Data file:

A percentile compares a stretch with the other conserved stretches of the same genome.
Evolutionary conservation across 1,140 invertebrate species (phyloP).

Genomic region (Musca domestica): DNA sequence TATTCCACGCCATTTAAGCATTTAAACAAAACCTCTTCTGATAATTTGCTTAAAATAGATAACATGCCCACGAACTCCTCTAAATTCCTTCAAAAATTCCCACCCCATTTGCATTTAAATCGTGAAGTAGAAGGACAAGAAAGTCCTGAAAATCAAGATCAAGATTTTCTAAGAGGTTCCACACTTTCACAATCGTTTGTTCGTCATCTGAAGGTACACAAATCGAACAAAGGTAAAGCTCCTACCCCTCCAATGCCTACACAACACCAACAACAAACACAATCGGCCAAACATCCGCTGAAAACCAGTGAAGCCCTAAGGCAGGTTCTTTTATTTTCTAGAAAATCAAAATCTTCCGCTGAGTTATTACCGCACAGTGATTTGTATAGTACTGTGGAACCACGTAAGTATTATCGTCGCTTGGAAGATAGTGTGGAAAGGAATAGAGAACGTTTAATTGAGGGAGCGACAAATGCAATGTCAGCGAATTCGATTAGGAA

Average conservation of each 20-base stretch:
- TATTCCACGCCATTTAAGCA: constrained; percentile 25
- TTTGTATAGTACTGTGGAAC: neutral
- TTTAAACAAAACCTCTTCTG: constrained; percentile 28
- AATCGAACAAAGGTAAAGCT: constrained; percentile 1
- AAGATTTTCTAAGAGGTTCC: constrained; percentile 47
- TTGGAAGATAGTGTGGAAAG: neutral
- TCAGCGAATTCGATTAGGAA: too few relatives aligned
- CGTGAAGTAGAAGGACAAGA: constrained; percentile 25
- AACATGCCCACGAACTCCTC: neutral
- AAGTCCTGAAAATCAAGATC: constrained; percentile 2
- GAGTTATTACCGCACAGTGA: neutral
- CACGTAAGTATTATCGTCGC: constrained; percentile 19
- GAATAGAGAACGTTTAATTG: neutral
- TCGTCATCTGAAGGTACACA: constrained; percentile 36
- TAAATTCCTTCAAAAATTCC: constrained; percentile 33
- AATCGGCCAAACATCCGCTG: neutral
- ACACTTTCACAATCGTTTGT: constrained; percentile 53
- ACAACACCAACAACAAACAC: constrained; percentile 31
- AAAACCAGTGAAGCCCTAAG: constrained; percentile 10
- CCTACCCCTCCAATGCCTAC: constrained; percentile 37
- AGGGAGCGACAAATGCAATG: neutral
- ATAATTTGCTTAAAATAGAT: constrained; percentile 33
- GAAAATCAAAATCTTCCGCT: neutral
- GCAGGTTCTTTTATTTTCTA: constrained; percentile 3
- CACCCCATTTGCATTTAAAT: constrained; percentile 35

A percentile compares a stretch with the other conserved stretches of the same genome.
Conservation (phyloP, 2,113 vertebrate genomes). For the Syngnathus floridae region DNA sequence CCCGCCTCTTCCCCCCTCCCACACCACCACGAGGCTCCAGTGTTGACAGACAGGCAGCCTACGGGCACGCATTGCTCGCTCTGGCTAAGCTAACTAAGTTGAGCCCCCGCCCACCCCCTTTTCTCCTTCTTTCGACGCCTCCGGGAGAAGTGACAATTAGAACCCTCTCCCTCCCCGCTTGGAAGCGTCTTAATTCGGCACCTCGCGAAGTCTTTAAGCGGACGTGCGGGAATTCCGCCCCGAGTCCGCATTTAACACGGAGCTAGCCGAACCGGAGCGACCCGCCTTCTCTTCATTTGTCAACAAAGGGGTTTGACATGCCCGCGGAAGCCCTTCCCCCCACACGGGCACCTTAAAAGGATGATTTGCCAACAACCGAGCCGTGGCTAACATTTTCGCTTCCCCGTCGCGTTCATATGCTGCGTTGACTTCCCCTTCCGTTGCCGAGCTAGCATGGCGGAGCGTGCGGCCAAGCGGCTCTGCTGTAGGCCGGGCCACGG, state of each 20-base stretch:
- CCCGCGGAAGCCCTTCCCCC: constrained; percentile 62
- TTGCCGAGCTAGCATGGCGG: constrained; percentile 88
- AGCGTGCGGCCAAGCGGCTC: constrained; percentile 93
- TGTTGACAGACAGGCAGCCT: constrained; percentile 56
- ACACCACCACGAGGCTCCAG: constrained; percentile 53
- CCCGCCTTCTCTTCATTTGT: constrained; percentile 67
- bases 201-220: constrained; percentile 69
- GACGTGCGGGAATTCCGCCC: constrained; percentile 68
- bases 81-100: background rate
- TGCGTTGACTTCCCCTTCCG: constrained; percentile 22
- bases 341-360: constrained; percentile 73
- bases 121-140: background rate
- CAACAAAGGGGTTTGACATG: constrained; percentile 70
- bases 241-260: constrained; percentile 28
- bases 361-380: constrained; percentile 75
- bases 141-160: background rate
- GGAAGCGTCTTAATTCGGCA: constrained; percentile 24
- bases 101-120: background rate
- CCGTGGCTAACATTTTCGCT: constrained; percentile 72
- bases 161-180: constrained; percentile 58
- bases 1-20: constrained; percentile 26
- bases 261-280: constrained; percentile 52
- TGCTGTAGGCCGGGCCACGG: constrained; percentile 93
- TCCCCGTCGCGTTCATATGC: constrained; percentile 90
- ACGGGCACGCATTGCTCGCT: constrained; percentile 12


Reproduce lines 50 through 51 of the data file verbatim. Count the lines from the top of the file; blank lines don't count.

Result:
- CCGTGGCTAACATTTTCGCT: constrained; percentile 72
- bases 161-180: constrained; percentile 58